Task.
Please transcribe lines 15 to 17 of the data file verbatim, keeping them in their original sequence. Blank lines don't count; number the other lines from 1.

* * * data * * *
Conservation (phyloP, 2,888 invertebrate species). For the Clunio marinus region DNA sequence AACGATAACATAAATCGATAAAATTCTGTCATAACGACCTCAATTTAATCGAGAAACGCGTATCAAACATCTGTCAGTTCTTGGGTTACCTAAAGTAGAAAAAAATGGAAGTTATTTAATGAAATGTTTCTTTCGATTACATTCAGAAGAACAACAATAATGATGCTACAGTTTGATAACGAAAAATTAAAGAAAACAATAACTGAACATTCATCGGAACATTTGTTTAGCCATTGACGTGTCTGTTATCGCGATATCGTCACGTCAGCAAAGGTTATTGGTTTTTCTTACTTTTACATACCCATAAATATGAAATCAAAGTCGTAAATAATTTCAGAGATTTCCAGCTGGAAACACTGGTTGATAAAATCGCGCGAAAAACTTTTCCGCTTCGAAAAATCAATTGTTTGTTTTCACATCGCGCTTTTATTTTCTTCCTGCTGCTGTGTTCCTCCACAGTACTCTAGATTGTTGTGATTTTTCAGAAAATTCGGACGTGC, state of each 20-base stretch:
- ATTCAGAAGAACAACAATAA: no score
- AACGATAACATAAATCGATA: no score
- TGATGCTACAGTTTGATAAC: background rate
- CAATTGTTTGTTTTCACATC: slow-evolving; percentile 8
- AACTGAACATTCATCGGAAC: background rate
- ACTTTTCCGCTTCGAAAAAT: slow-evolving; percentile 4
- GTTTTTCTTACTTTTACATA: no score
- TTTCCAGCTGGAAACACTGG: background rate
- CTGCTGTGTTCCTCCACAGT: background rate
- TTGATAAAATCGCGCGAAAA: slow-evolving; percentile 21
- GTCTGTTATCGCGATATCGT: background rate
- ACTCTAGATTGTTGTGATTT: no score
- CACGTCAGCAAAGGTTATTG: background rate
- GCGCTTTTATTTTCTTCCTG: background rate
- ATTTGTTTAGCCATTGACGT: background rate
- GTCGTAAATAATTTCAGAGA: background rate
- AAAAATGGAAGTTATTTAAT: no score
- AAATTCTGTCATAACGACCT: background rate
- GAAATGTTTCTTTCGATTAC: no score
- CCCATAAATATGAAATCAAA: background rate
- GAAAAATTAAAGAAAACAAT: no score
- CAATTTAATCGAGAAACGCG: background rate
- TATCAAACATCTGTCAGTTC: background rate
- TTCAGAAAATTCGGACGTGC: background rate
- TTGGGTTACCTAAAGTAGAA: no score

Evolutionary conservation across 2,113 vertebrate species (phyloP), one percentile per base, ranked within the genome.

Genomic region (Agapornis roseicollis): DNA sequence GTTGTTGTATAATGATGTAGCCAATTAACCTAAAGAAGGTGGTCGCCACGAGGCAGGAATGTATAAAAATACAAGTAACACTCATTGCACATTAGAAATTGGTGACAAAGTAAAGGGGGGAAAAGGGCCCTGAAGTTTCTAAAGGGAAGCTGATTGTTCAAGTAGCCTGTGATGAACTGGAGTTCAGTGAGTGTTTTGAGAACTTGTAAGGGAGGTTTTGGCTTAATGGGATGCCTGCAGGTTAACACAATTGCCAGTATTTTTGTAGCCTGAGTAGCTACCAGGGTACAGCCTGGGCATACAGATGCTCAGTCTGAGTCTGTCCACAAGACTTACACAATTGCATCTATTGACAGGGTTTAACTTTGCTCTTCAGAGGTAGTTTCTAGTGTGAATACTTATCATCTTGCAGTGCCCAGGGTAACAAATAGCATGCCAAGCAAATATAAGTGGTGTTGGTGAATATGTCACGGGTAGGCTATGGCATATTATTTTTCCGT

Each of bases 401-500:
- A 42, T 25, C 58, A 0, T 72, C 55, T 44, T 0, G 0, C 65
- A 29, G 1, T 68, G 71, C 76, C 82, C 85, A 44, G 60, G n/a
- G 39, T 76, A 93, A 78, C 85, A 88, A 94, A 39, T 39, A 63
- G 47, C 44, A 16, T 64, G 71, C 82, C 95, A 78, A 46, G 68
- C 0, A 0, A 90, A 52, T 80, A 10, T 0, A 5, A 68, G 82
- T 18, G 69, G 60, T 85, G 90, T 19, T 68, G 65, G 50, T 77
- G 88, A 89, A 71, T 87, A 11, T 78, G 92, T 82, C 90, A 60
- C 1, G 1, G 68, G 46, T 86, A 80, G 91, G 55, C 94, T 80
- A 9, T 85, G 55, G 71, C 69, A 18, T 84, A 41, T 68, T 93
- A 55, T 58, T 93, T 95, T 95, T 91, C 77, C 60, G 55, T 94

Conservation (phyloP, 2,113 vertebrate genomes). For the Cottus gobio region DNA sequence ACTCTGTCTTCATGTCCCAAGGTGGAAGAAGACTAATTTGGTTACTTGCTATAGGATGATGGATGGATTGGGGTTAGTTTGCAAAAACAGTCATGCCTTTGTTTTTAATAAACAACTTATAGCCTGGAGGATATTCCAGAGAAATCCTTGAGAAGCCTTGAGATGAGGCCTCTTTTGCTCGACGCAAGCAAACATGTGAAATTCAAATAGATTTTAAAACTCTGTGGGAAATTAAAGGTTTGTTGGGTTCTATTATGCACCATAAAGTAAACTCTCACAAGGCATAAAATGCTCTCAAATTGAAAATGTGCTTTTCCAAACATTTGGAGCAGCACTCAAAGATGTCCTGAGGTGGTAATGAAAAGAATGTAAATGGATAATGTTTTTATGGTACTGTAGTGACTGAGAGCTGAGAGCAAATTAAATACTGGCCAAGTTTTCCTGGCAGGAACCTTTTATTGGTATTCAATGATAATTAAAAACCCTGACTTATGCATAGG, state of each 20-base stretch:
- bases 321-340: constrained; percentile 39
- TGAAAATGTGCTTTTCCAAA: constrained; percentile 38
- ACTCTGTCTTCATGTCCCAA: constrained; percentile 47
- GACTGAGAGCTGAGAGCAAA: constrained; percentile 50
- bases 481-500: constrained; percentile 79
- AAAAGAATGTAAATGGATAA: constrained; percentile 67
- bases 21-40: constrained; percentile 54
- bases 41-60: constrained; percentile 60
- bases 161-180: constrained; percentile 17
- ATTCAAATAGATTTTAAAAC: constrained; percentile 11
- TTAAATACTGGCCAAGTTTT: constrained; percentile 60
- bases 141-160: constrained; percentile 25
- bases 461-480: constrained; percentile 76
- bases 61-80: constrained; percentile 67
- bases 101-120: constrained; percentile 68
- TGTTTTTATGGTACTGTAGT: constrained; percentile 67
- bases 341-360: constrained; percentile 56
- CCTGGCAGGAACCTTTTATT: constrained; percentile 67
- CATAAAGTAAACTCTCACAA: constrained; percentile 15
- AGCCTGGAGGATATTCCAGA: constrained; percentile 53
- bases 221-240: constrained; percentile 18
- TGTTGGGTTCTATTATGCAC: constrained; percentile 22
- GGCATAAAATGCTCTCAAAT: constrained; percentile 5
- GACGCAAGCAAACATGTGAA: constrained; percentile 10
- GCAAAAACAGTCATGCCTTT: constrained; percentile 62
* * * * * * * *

- GCGCTTTTATTTTCTTCCTG: background rate
- ATTTGTTTAGCCATTGACGT: background rate
- GTCGTAAATAATTTCAGAGA: background rate